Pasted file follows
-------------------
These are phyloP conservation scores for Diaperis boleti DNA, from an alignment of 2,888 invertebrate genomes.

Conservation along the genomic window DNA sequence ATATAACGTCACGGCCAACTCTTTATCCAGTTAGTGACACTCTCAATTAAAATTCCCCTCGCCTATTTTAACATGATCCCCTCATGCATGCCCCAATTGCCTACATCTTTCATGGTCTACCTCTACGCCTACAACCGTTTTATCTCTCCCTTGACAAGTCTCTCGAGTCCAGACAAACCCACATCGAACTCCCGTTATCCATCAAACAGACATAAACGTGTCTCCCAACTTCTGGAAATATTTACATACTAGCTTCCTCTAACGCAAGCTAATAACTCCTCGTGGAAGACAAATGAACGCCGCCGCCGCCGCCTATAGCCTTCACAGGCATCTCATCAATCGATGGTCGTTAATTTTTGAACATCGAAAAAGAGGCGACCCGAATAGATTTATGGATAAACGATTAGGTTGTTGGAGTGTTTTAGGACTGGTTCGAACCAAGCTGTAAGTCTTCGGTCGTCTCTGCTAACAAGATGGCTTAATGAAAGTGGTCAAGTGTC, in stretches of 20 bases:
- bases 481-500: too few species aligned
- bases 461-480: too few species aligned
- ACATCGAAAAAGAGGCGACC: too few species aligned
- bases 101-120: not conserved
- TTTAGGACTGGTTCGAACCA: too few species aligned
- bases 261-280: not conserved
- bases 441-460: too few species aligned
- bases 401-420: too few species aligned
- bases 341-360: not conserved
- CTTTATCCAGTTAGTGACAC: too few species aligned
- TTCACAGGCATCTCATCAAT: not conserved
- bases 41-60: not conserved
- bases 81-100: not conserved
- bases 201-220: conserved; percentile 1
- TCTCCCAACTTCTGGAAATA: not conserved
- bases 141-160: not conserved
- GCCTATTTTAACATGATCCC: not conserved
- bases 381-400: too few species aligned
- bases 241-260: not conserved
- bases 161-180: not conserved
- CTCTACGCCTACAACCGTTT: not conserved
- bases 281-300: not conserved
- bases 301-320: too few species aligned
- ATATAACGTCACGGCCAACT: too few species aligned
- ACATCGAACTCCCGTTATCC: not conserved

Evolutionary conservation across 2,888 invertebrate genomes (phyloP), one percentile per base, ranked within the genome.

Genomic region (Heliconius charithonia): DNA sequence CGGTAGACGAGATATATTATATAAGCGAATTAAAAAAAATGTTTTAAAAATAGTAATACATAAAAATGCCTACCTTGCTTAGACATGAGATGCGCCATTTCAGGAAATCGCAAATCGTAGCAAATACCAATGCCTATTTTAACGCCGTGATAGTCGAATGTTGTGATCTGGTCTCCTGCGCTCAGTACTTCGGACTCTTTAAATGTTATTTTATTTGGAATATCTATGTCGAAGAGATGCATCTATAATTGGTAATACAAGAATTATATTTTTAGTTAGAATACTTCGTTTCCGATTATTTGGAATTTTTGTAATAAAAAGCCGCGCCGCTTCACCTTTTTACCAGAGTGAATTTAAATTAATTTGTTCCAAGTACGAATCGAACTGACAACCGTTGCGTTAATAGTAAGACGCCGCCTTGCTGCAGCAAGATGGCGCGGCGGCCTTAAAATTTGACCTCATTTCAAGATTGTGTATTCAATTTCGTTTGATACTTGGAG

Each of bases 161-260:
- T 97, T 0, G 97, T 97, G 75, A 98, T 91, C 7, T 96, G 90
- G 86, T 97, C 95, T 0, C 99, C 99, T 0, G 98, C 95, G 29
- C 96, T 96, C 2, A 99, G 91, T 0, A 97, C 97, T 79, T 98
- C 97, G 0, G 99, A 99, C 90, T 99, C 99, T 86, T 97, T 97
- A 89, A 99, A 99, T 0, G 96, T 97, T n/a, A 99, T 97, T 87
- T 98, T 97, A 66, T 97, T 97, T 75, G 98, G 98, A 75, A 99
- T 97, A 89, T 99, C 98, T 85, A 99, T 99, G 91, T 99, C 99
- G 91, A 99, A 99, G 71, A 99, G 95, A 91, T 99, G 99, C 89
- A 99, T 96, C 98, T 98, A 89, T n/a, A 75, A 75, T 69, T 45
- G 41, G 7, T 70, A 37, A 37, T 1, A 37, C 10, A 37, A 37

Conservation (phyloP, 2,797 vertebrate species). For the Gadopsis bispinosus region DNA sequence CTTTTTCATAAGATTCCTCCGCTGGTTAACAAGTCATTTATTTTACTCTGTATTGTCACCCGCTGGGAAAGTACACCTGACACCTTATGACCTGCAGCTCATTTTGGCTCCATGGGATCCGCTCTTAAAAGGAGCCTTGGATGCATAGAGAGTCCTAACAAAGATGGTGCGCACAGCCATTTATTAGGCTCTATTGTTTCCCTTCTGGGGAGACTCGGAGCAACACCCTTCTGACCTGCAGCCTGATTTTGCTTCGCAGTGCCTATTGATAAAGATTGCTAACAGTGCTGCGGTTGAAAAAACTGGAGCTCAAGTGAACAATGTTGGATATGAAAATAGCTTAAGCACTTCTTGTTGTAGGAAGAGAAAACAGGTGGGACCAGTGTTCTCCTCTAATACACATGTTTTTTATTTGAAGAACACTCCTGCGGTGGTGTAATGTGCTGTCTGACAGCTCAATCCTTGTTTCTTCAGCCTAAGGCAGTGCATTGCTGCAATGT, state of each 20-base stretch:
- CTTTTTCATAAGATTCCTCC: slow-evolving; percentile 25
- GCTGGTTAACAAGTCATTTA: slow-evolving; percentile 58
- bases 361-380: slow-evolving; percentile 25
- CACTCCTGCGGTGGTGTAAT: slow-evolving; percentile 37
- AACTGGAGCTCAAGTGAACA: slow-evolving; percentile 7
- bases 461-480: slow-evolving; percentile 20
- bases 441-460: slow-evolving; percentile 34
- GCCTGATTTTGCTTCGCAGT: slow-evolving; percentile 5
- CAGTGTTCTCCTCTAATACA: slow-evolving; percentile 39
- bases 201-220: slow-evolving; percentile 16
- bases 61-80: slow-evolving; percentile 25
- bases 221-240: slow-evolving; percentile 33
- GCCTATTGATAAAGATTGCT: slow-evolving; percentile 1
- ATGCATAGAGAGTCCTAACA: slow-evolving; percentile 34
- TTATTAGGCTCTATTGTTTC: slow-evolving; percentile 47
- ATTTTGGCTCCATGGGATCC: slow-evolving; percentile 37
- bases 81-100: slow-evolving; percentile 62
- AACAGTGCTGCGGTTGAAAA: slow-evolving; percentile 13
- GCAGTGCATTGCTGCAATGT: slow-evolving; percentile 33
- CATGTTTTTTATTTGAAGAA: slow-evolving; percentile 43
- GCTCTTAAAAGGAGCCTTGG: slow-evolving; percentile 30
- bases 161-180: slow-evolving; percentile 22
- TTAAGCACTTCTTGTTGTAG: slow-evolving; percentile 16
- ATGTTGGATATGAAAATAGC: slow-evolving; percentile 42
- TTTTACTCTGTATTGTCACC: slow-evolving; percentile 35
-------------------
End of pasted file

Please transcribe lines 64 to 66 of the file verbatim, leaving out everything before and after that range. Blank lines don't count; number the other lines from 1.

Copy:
- TTAAGCACTTCTTGTTGTAG: slow-evolving; percentile 16
- ATGTTGGATATGAAAATAGC: slow-evolving; percentile 42
- TTTTACTCTGTATTGTCACC: slow-evolving; percentile 35